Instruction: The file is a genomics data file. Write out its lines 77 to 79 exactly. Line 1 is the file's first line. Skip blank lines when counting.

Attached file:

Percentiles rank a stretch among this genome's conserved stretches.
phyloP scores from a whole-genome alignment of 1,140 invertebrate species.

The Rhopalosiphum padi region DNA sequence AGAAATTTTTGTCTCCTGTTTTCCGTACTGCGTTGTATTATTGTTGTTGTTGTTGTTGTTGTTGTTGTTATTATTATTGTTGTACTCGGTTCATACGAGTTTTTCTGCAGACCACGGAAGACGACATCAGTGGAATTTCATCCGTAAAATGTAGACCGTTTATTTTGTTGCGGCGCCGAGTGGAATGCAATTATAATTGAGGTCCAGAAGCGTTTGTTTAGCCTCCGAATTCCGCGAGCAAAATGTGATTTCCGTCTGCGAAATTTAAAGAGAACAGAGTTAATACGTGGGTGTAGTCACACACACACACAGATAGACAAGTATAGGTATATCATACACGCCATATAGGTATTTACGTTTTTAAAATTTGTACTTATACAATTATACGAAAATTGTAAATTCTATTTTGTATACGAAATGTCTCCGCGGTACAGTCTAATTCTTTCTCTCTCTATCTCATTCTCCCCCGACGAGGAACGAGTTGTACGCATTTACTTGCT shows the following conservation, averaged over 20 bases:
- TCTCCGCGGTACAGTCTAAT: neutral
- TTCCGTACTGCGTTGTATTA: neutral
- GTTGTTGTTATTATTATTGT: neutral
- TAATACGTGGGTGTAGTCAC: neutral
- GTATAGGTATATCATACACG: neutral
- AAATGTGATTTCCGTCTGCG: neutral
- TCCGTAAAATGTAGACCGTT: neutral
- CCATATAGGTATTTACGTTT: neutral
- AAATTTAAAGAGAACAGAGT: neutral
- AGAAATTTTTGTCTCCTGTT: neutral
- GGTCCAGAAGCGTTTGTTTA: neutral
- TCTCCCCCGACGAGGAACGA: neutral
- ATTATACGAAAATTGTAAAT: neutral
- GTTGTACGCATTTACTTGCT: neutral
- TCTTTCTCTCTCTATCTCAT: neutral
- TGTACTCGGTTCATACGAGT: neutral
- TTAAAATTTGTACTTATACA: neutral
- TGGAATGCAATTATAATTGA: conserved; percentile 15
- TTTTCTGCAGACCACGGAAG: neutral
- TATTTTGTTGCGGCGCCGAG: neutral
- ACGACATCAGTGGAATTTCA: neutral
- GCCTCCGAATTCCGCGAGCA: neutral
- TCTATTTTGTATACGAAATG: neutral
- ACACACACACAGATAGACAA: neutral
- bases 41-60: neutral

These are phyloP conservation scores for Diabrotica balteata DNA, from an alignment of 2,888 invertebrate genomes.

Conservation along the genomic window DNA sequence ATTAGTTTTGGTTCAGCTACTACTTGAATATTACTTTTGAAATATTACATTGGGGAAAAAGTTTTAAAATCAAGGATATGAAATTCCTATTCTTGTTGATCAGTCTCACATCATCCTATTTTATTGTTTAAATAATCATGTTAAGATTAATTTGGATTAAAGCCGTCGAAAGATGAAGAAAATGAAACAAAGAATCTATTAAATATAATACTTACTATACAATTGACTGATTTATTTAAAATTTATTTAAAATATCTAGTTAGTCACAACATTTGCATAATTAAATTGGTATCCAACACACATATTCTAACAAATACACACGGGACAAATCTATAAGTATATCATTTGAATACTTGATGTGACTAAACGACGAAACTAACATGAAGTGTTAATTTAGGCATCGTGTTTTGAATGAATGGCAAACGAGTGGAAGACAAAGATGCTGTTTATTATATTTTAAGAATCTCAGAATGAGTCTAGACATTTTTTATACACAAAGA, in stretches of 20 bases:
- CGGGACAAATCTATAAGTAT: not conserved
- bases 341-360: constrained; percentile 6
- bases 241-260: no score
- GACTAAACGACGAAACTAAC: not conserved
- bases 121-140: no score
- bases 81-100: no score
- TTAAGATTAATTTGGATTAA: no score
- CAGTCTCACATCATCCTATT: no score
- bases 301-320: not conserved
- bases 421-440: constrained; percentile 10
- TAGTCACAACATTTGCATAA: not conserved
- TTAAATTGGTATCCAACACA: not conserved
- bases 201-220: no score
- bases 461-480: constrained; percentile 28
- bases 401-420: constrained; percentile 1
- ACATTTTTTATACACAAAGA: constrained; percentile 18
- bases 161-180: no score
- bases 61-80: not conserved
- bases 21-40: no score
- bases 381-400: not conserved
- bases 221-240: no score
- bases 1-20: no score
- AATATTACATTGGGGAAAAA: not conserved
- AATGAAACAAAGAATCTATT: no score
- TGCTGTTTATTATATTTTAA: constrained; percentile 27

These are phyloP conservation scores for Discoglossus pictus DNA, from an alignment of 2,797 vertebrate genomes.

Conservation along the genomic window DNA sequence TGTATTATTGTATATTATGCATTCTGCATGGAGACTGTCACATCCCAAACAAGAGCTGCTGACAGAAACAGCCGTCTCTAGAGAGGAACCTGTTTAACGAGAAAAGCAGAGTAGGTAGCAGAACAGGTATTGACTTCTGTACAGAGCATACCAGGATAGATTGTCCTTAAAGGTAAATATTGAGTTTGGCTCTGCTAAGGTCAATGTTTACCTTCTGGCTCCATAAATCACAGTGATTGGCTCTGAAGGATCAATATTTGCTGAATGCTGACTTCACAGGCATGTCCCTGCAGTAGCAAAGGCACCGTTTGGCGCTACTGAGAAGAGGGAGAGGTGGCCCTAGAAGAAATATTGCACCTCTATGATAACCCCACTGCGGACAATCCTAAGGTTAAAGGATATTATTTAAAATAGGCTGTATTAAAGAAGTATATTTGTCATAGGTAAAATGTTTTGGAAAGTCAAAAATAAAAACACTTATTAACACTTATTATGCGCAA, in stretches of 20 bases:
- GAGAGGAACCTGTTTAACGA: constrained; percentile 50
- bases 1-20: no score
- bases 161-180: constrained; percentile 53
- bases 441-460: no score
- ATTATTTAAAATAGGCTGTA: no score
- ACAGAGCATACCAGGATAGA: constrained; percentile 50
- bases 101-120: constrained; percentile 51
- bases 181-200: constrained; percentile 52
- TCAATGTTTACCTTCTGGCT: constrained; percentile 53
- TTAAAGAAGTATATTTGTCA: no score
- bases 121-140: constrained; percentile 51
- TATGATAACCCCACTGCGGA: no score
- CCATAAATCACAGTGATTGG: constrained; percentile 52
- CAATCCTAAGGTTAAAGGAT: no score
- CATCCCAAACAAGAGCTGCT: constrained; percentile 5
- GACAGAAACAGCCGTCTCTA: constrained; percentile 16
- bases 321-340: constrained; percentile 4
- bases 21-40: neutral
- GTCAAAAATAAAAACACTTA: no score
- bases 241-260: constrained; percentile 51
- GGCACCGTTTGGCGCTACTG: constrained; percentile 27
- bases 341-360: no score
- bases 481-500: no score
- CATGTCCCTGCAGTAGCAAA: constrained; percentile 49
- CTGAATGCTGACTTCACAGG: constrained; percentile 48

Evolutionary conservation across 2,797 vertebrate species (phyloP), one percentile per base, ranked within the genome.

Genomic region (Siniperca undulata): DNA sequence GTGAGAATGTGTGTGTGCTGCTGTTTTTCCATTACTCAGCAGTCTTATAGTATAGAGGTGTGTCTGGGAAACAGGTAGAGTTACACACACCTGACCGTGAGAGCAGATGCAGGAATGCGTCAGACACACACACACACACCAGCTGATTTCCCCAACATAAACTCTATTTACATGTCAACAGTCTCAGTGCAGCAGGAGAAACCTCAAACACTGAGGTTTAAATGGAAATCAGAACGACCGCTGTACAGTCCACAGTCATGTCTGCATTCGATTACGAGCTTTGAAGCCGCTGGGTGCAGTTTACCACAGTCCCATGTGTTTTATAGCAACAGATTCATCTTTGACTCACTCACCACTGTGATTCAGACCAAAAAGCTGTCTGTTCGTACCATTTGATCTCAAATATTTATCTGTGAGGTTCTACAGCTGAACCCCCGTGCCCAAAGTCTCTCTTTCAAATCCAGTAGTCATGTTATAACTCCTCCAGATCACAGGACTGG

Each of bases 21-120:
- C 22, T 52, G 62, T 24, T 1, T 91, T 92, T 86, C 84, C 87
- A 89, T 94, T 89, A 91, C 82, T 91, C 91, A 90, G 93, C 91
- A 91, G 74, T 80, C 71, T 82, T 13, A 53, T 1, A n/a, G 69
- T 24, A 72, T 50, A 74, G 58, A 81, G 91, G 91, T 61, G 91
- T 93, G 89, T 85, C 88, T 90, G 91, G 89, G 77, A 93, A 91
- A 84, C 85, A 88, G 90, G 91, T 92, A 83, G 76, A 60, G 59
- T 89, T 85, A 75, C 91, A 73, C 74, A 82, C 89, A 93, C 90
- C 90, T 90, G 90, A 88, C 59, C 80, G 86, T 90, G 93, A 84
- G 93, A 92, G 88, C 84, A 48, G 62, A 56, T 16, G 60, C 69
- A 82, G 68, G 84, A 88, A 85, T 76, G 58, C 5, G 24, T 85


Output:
- bases 241-260: constrained; percentile 51
- GGCACCGTTTGGCGCTACTG: constrained; percentile 27
- bases 341-360: no score